Cucumis sativus L. (Cucumber)

Cucumis sativus (cucumber), a creeping plant of the family Cucurbitaceae widely cultivated for its fruit, probably originated in northern India. It has been cultivated in India for 3000 years and the related species, Cucumis hardwickii Royle, has been found in the Himalaya mountain area. It is a tender annual with a rough, succulent trailing stem and stalked hairy leaves with three to five pointed lobes; the stem bears branched tendrils by which the plant can be trained to supports. The short-stalked, yellow, bell-shaped flowers are unisexual, but staminate and pistillate ones are borne on the same plant; the latter are recognized by the swollen warty green ovary below the rest of the flower. Flowers are insect-pollinated. Hives of bees are commonly placed near plantings in frames or fields or inside greenhouses to ensure pollination and fruit setting. The chromosome number is 2n = 14.

The heat requirement of the cucumber is one of the highest among the common vegetables. There are three groups of varieties, based on adaptability and use: (1) very large-fruited, strong growing varieties adapted only to greenhouse or frame culture. Several English greenhouse varieties form fruits without pollination and seed formation, and are generally much larger than those popular in the USA; (2) large-fruited, outdoor-grown and Japanese greenhouse varieties for slicing and pickling, generally having white spines; (3) small-fruited prolific varieties grown outdoors principally for making pickles, having black spines.

Cucumber fruit forms a bitter substance, cucurbitacin C, when cultivated at a low temperature under conditions of water starvation or overaddition of nitrogen. Cucurbitacins are a group of tetracyclic triterpenes, commonly referred to as “bitter principles of cucurbits”, which have antineoplastic and anti-gibberellin activity. They are isolated from various species of cucurbitaceous plants, known since antiquity for their beneficial and toxic properties. The plants have been used as vermifuges, emetics, narcotics, and antimalarials, and have been implicated in sporadic livestock poisoning in S. Africa. Seventeen cucurbitacins have been isolated, mostly from plants of the Cucurbitaceae family, but also from the Begoniaceae, Cruciferae, Datisceae, Euphorbiaceae, and Scrophulariaceae.

The food value of the cucumber is low, although the fruit contains vitamin A and C and free amino acids, but it is popular for salads and relishes. The Sikkim cucumber, C. sativus var. sikkimensis, is a large-fruited form, reaching 15 inches long and 6 inches thick, grown in Sikkim and Nepal. The West Indian gherkin, Cucumis anguria, has small, slender vines, and abundant small ellipsoid green fruit covered with warts and spines. It is used for pickling.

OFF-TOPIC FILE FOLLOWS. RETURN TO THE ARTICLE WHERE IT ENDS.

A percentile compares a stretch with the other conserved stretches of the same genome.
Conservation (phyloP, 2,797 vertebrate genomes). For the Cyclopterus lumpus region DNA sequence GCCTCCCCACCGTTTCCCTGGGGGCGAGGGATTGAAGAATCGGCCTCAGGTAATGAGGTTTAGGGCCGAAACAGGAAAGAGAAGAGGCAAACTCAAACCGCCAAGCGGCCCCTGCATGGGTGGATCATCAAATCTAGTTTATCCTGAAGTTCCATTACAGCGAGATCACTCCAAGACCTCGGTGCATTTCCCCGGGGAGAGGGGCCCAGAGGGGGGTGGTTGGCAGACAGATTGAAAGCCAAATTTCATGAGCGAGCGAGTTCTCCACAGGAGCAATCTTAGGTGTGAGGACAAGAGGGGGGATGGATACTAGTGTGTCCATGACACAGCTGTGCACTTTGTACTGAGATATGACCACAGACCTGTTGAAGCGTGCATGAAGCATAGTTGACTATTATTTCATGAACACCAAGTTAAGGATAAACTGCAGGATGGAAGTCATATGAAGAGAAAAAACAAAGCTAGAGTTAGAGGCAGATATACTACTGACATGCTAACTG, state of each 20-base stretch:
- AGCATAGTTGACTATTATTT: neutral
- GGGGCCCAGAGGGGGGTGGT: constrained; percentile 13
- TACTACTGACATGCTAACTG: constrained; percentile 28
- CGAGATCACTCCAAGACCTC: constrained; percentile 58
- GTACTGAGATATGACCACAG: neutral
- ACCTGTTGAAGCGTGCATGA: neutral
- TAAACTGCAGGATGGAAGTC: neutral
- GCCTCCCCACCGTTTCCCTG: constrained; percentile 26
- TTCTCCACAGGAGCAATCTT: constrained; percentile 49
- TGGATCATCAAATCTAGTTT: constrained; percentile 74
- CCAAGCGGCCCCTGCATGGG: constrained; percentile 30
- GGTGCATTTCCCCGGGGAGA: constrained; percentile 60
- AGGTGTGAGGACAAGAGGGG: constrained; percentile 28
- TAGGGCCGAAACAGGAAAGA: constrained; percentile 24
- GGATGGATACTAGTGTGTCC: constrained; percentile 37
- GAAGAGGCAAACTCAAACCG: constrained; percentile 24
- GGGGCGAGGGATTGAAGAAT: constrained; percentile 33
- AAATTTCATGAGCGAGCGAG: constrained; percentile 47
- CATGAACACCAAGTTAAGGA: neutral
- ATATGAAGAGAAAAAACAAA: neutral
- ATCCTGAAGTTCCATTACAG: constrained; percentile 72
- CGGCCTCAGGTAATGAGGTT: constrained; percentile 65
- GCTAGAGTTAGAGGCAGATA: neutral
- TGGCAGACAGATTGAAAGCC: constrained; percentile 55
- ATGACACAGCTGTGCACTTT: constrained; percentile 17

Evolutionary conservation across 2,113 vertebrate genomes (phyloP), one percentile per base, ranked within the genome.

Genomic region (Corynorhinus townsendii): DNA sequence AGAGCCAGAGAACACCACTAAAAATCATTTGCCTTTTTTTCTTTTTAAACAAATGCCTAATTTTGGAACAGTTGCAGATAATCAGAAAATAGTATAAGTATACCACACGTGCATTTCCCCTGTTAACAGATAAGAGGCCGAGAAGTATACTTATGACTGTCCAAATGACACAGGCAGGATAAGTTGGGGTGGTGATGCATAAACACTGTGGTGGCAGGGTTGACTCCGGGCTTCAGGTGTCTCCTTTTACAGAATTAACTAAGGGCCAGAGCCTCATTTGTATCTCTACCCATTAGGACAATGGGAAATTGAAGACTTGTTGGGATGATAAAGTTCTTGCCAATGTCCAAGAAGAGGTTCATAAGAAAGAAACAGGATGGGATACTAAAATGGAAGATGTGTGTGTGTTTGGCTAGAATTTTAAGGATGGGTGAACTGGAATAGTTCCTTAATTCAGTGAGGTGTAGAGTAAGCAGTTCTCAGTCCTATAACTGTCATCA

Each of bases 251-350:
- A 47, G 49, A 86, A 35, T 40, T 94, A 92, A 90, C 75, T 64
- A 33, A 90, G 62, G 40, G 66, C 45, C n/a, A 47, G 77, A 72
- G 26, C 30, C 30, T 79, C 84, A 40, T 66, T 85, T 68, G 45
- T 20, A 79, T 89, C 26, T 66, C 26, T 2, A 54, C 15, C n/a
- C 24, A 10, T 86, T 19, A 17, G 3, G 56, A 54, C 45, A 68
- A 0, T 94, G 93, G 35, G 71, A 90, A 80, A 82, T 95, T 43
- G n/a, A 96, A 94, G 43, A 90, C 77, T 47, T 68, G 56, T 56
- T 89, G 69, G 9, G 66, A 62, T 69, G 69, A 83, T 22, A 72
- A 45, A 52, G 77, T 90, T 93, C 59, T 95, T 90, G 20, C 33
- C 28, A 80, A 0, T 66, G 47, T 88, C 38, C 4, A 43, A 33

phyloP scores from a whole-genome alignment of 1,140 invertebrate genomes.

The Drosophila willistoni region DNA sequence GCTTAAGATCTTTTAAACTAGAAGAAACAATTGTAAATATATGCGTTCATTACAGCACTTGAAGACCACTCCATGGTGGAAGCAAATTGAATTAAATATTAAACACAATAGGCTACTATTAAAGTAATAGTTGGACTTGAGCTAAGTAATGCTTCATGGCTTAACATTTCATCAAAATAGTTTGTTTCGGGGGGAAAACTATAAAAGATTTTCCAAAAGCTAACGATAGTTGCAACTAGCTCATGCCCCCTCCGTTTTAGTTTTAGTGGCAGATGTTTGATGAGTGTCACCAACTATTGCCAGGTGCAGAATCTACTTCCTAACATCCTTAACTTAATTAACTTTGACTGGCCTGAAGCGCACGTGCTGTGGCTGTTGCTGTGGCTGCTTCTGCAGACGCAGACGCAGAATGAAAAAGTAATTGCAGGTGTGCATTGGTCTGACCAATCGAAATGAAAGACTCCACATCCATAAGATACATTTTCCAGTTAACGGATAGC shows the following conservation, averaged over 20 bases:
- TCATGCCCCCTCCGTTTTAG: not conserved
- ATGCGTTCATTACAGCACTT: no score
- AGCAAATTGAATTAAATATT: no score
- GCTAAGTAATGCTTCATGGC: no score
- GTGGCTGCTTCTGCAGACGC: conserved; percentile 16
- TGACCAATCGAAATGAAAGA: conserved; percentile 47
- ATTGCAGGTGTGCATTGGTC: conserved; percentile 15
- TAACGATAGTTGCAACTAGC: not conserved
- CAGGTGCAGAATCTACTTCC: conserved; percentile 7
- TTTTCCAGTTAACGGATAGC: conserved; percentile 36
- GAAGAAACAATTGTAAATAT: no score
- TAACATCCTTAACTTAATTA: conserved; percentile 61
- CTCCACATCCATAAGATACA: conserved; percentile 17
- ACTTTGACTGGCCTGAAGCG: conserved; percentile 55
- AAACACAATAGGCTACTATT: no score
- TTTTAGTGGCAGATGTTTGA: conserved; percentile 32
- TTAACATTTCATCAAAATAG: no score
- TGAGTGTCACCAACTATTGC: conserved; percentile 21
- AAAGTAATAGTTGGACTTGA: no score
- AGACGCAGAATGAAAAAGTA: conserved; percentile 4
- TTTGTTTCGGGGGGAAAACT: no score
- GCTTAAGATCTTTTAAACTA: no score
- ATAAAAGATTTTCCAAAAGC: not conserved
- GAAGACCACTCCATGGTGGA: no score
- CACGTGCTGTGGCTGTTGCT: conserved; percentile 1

Cucumber (Cucumis sativus) is one of the plentiful sources of enzymes in plant. These enzymes include ascorbate oxidase, shikimate dehydrogenase, isomerases, and xylanase. However, these enzymes are not unique in cucumber seed or tissue, but widely distributed within the plant kingdom, although in cucumber enzymes there are several variations of isozymes or differences in substrate specificities compared with the enzymes from other plants. The reason for the extensive studies of enzymes from cucumber is that they can be easily obtained, as the seed and fruit is found in most countries.

In this post, we focus on the production of ascorbate oxidase in in vitro culture since the enzyme is particularly useful, the pure enzyme being distributed commercially.

In Vitro Cultivation

Plant cell cultures are a potential source of medically important substances, such as alkaloids, steroids, vitamins, pigments, and enzymes. Induction mechanisms of enzymes responsible for secondary metabolism in cultured plant cells have been studied with a view to high productivity of useful metabolities.


Peelings of cucumber (Cucumis sativus) were induced to form callus, which in turn produced ascorbate oxidase, on Murashige-Skoog basal medium with plant hormones. Cell lines which produced high levels of ascorbate oxidase and had a high growth rate were selected. Addition of 100 times more copper, a prosthetic metal of ascorbate oxidase, than that in the basal medium resulted in a significant increase in enzyme activity. A suspension culture of the cells was also established, which was found to produce ascorbate oxidase in the medium. The secretion of the enzyme from the cells was stimulated by addition of calcium ions. Maximum cell yield and maximum levels of ascorbate oxidase were obtained at about the 20th day by shake culture, but similar growth and enzyme activity were found at the 10th day in an air-lift type jar fermentor.